The Washington PostDemocracy Dies in Darkness

Pompeo to discuss Iran in Europe and make a side trip to a secretive conference in the Alps

The Montreux Palace hotel, where Secretary of State Mike Pompeo will stop by for the exclusive Bilderberg Meeting.
The Montreux Palace hotel, where Secretary of State Mike Pompeo will stop by for the exclusive Bilderberg Meeting. (Martial Trezzini/EPA-EFE/Shutterstock)
Placeholder while article actions load

Secretary of State Mike Pompeo heads to Europe on Thursday to meet with officials from two governments that maintain close ties with Iran, just days after President Trump suggested he would welcome negotiations with Tehran over its nuclear program.

Pompeo’s itinerary includes three days in Switzerland, an unusually long time for him to spend in any one country. Switzerland represents U.S. interests in Iran, which has imprisoned at least five Americans the United States considers hostages and is believed to know the whereabouts of a sixth who disappeared there 12 years ago.

In an unlikely side excursion, Pompeo also will swing by an exclusive meeting in Montreux, where royalty, government officials and business executives are gathering to discuss U.S.-European issues in sessions so secretive that participants must vow never to divulge who says what.

State Department officials said Iran is one of many issues that will be discussed when Pompeo visits Berlin, the Swiss capital of Bern and The Hague in the Netherlands before joining Trump on a state visit to London.

Europeans are alarmed by the escalating tensions between Washington and Tehran. They also are being squeezed between U.S. demands for Iran to change its ways and Iran’s threat to stop meeting parts of the 2015 nuclear deal if Europe doesn’t help it get around U.S. sanctions.

The United States has rushed the deployment of an aircraft carrier to the Persian Gulf, and Trump ordered 1,500 troops sent to the region to counter Iran. In Tokyo on Monday, Trump welcomed Japan’s offer to mediate between Washington and Tehran, renounced regime change, and predicted “I think we’ll make a deal” with Iran.

Iran’s deputy foreign minister, Abbas Araghchi, has accused “elements” in the Trump administration of pushing for war with his country and said there will be no talks with the United States, not even indirectly.

Gen. Joseph F. Dunford Jr., chairman of the Joint Chiefs of Staff, said Wednesday during remarks at the Brookings Institution that the U.S. decision to reinforce its military posture in the Middle East was based on a confluence of threats emanating from Iraq, Yemen and the Persian Gulf, amounting to something that military officials believed “looked more like a campaign than an individual threat.”

Also on Wednesday, acting defense secretary Patrick Shanahan, speaking to reporters accompanying him on a trip to Asia, said that some of the troops sent to the Middle East would go to Saudi Arabia and Qatar.

While the State Department officials insisted Iran will not be a primary focus of Pompeo’s talks in Europe, the timing lends an urgency and could signal Trump’s efforts to diffuse the bellicose rhetoric of late coming from both capitals.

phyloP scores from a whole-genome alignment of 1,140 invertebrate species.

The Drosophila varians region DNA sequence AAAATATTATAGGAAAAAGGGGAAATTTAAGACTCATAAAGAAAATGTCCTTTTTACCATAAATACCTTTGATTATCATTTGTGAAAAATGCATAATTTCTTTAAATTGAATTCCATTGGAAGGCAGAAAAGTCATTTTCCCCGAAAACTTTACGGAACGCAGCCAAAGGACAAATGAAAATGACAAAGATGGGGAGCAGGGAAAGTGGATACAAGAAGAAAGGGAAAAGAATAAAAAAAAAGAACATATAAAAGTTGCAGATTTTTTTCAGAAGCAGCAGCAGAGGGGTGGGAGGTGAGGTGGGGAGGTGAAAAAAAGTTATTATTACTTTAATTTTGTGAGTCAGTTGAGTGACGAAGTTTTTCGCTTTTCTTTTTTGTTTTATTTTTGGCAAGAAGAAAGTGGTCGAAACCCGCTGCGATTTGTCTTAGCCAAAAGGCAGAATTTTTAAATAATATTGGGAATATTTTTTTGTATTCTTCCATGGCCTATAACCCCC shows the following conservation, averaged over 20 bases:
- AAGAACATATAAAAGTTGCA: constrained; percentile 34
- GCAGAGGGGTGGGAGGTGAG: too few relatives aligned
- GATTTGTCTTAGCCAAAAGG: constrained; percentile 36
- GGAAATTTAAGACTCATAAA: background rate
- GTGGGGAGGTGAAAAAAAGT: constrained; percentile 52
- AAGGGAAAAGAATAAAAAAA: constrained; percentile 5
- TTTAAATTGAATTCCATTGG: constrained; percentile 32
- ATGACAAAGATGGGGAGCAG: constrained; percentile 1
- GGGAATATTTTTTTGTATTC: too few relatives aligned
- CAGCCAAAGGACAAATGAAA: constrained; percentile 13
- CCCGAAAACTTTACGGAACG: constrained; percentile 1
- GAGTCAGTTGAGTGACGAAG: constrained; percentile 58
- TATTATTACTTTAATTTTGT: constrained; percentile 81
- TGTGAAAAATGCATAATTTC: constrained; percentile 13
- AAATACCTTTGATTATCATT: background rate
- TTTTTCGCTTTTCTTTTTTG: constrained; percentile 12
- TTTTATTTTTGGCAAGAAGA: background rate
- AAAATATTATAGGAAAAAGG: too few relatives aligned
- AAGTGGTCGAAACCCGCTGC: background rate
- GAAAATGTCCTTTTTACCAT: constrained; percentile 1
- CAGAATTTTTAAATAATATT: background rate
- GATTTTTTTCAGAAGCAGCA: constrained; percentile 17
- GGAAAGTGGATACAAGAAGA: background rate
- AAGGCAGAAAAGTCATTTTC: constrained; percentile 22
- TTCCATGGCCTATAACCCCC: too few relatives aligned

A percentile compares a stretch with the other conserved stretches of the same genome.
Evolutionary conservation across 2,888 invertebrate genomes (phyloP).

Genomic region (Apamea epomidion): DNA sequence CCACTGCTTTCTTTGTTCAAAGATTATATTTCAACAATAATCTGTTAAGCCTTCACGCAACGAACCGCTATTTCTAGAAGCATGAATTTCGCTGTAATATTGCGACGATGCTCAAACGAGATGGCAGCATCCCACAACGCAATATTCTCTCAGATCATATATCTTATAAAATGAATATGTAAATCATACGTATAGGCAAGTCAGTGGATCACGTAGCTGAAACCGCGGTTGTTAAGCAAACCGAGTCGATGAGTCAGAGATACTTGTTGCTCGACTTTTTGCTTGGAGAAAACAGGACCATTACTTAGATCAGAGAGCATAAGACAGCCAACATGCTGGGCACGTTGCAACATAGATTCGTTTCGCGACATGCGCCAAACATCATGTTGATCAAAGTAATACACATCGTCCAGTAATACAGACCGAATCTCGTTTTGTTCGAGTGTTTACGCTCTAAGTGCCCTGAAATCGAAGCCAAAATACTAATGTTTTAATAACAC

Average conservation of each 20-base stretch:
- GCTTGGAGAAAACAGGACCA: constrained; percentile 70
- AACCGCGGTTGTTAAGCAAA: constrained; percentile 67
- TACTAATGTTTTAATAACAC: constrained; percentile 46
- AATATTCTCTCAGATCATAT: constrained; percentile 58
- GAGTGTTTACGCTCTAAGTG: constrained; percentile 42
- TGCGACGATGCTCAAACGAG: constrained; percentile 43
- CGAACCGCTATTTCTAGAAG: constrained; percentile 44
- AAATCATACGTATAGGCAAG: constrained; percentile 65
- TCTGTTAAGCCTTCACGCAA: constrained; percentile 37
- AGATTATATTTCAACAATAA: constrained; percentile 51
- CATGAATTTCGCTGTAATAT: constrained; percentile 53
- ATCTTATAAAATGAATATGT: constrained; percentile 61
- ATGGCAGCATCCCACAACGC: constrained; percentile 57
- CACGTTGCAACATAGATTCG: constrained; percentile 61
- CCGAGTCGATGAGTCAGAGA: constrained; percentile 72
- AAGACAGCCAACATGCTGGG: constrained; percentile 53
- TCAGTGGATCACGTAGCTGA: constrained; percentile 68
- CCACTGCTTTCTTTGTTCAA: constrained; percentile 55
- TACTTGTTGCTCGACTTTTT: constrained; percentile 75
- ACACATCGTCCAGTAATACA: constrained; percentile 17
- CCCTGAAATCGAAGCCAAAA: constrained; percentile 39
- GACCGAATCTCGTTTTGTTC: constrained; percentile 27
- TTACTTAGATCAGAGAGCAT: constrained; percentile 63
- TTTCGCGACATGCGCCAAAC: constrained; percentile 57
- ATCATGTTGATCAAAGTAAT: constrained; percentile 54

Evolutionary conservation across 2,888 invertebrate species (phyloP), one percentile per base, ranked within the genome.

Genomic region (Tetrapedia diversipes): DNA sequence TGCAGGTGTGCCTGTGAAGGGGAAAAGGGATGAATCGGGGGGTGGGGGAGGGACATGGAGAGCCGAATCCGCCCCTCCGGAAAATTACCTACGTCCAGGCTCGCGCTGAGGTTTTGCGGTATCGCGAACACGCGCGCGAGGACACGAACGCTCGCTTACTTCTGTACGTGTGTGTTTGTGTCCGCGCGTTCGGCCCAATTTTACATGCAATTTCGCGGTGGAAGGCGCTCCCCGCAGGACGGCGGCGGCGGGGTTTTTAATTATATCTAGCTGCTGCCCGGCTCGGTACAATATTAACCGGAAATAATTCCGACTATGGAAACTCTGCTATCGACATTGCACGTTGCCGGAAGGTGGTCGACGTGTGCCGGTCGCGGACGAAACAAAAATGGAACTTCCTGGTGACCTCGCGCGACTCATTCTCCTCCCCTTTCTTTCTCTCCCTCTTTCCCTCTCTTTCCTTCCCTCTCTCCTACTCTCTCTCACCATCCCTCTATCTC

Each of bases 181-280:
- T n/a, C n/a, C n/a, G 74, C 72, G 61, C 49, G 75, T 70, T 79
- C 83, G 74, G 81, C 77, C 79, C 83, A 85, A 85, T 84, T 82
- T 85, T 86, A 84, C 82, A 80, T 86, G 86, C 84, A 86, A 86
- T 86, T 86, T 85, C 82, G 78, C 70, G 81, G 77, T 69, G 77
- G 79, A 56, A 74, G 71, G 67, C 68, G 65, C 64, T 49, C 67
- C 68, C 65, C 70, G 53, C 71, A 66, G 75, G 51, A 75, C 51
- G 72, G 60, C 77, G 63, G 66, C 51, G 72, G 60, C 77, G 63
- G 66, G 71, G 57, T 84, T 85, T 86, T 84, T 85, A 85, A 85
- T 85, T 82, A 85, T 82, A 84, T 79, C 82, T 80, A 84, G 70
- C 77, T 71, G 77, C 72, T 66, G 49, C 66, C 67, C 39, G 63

Pompeo’s first stop will be in Berlin to meet with Chancellor Angela Merkel and Foreign Minister Heiko Maas. Pompeo planned to go to Berlin in mid-May but skipped it to visit European Union diplomats meeting in Brussels instead. Germany dispatched a senior diplomat to Tehran last week to urge the Iranians not to pull back from the nuclear deal.

Pompeo will spend the weekend in Switzerland, where he will meet with the Swiss foreign minister, Ignazio Cassis, in Bern.

At some point, he will head to the town of Montreux at the foot of the Alps, where the exclusive Bilderberg Meeting will already be underway. A State Department official confirmed Pompeo will attend briefly to make a few remarks and answer questions.

It is an unusual venue for Pompeo, a former congressman from Kansas who routinely travels around the United States urging young people to join the State Department.

The Bilderberg Meeting, named after the hotel where the first meeting was held in 1954, is designed to foster warm relations between Americans and Europeans. It runs under the Chatham House rule, meaning participants can use the information they learn but cannot reveal the identity or affiliation of any speaker. The secrecy is supposed to encourage free discussions.

The clandestine nature of the group has led to a raft of conspiracy theories that the group is plotting a new world order.

But the group publicly releases a list of participants and the general agenda. This year, the 130 or so guests include Trump adviser and son-in-law Jared Kushner, the former Google CEO and current Microsoft CEO, former secretary of state Henry Kissinger, and Stacey Abrams, who lost her bid to become governor of Georgia last year.

The group’s announced agenda includes a discussion of Brexit, social media, cyberthreats, climate change, Russia, the future of capitalism and a “stable strategic order.”

Swiss President Ueli Maurer also will attend, though it is unclear if Pompeo intends to speak with him there or in Bern.

Missy Ryan contributed to this report.